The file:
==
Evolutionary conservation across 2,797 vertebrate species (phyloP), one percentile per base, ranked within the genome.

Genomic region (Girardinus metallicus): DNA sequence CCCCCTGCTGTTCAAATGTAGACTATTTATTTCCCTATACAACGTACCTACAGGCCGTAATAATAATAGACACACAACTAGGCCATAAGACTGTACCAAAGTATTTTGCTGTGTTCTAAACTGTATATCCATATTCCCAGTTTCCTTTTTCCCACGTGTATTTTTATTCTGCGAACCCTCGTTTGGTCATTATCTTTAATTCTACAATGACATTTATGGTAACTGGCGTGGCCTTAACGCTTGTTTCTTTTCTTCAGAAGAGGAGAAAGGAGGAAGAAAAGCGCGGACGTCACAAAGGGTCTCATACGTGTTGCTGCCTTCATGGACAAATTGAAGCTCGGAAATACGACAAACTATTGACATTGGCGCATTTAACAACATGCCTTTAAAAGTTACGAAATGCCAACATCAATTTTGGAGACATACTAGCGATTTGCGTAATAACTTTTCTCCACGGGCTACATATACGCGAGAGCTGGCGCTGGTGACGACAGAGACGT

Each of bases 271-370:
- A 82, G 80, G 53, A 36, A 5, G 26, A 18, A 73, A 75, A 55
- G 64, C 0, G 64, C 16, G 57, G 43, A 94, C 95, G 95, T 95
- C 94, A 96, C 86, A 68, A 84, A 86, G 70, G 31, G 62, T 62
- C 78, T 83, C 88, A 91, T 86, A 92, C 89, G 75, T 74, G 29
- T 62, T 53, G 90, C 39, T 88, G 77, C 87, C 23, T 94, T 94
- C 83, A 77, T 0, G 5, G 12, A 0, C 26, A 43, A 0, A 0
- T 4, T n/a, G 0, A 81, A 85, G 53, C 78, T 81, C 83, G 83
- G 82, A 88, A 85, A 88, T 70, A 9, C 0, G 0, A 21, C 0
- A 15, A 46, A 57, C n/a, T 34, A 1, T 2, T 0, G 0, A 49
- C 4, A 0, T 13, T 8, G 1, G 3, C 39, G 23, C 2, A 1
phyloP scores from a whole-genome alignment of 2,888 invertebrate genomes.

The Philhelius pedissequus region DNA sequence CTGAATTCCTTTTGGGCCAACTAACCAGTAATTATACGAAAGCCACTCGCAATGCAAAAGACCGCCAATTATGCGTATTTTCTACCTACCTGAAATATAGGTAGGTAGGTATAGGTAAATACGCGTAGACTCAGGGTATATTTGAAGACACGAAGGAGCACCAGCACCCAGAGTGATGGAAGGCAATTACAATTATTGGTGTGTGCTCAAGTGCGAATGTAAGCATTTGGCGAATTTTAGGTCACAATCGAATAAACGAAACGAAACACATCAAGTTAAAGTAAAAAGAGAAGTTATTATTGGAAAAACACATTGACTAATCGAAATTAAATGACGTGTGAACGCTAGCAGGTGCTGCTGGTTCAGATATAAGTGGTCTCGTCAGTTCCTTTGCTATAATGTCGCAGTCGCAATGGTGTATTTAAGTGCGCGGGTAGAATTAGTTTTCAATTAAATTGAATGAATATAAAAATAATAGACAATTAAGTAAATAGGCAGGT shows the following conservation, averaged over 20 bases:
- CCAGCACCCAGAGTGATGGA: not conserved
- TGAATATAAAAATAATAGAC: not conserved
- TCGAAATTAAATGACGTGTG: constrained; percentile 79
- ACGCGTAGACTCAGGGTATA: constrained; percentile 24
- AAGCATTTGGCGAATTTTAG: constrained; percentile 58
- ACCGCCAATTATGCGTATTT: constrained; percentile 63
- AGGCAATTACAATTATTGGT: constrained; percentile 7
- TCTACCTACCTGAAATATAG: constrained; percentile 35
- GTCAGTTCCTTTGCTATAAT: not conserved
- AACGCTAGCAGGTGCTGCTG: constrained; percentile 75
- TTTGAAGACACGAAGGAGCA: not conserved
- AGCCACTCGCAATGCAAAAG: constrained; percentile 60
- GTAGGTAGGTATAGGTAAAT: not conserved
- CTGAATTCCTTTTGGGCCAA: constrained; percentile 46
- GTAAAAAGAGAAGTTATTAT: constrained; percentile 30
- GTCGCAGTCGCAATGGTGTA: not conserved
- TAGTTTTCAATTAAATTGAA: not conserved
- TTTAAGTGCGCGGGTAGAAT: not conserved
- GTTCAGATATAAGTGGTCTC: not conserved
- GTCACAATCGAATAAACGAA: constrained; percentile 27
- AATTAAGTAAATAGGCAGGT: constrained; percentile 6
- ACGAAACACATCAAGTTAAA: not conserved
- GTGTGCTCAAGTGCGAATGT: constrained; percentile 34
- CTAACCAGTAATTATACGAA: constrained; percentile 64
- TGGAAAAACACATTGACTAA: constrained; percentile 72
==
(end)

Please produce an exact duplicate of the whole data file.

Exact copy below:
Evolutionary conservation across 2,797 vertebrate species (phyloP), one percentile per base, ranked within the genome.

Genomic region (Girardinus metallicus): DNA sequence CCCCCTGCTGTTCAAATGTAGACTATTTATTTCCCTATACAACGTACCTACAGGCCGTAATAATAATAGACACACAACTAGGCCATAAGACTGTACCAAAGTATTTTGCTGTGTTCTAAACTGTATATCCATATTCCCAGTTTCCTTTTTCCCACGTGTATTTTTATTCTGCGAACCCTCGTTTGGTCATTATCTTTAATTCTACAATGACATTTATGGTAACTGGCGTGGCCTTAACGCTTGTTTCTTTTCTTCAGAAGAGGAGAAAGGAGGAAGAAAAGCGCGGACGTCACAAAGGGTCTCATACGTGTTGCTGCCTTCATGGACAAATTGAAGCTCGGAAATACGACAAACTATTGACATTGGCGCATTTAACAACATGCCTTTAAAAGTTACGAAATGCCAACATCAATTTTGGAGACATACTAGCGATTTGCGTAATAACTTTTCTCCACGGGCTACATATACGCGAGAGCTGGCGCTGGTGACGACAGAGACGT

Each of bases 271-370:
- A 82, G 80, G 53, A 36, A 5, G 26, A 18, A 73, A 75, A 55
- G 64, C 0, G 64, C 16, G 57, G 43, A 94, C 95, G 95, T 95
- C 94, A 96, C 86, A 68, A 84, A 86, G 70, G 31, G 62, T 62
- C 78, T 83, C 88, A 91, T 86, A 92, C 89, G 75, T 74, G 29
- T 62, T 53, G 90, C 39, T 88, G 77, C 87, C 23, T 94, T 94
- C 83, A 77, T 0, G 5, G 12, A 0, C 26, A 43, A 0, A 0
- T 4, T n/a, G 0, A 81, A 85, G 53, C 78, T 81, C 83, G 83
- G 82, A 88, A 85, A 88, T 70, A 9, C 0, G 0, A 21, C 0
- A 15, A 46, A 57, C n/a, T 34, A 1, T 2, T 0, G 0, A 49
- C 4, A 0, T 13, T 8, G 1, G 3, C 39, G 23, C 2, A 1
phyloP scores from a whole-genome alignment of 2,888 invertebrate genomes.

The Philhelius pedissequus region DNA sequence CTGAATTCCTTTTGGGCCAACTAACCAGTAATTATACGAAAGCCACTCGCAATGCAAAAGACCGCCAATTATGCGTATTTTCTACCTACCTGAAATATAGGTAGGTAGGTATAGGTAAATACGCGTAGACTCAGGGTATATTTGAAGACACGAAGGAGCACCAGCACCCAGAGTGATGGAAGGCAATTACAATTATTGGTGTGTGCTCAAGTGCGAATGTAAGCATTTGGCGAATTTTAGGTCACAATCGAATAAACGAAACGAAACACATCAAGTTAAAGTAAAAAGAGAAGTTATTATTGGAAAAACACATTGACTAATCGAAATTAAATGACGTGTGAACGCTAGCAGGTGCTGCTGGTTCAGATATAAGTGGTCTCGTCAGTTCCTTTGCTATAATGTCGCAGTCGCAATGGTGTATTTAAGTGCGCGGGTAGAATTAGTTTTCAATTAAATTGAATGAATATAAAAATAATAGACAATTAAGTAAATAGGCAGGT shows the following conservation, averaged over 20 bases:
- CCAGCACCCAGAGTGATGGA: not conserved
- TGAATATAAAAATAATAGAC: not conserved
- TCGAAATTAAATGACGTGTG: constrained; percentile 79
- ACGCGTAGACTCAGGGTATA: constrained; percentile 24
- AAGCATTTGGCGAATTTTAG: constrained; percentile 58
- ACCGCCAATTATGCGTATTT: constrained; percentile 63
- AGGCAATTACAATTATTGGT: constrained; percentile 7
- TCTACCTACCTGAAATATAG: constrained; percentile 35
- GTCAGTTCCTTTGCTATAAT: not conserved
- AACGCTAGCAGGTGCTGCTG: constrained; percentile 75
- TTTGAAGACACGAAGGAGCA: not conserved
- AGCCACTCGCAATGCAAAAG: constrained; percentile 60
- GTAGGTAGGTATAGGTAAAT: not conserved
- CTGAATTCCTTTTGGGCCAA: constrained; percentile 46
- GTAAAAAGAGAAGTTATTAT: constrained; percentile 30
- GTCGCAGTCGCAATGGTGTA: not conserved
- TAGTTTTCAATTAAATTGAA: not conserved
- TTTAAGTGCGCGGGTAGAAT: not conserved
- GTTCAGATATAAGTGGTCTC: not conserved
- GTCACAATCGAATAAACGAA: constrained; percentile 27
- AATTAAGTAAATAGGCAGGT: constrained; percentile 6
- ACGAAACACATCAAGTTAAA: not conserved
- GTGTGCTCAAGTGCGAATGT: constrained; percentile 34
- CTAACCAGTAATTATACGAA: constrained; percentile 64
- TGGAAAAACACATTGACTAA: constrained; percentile 72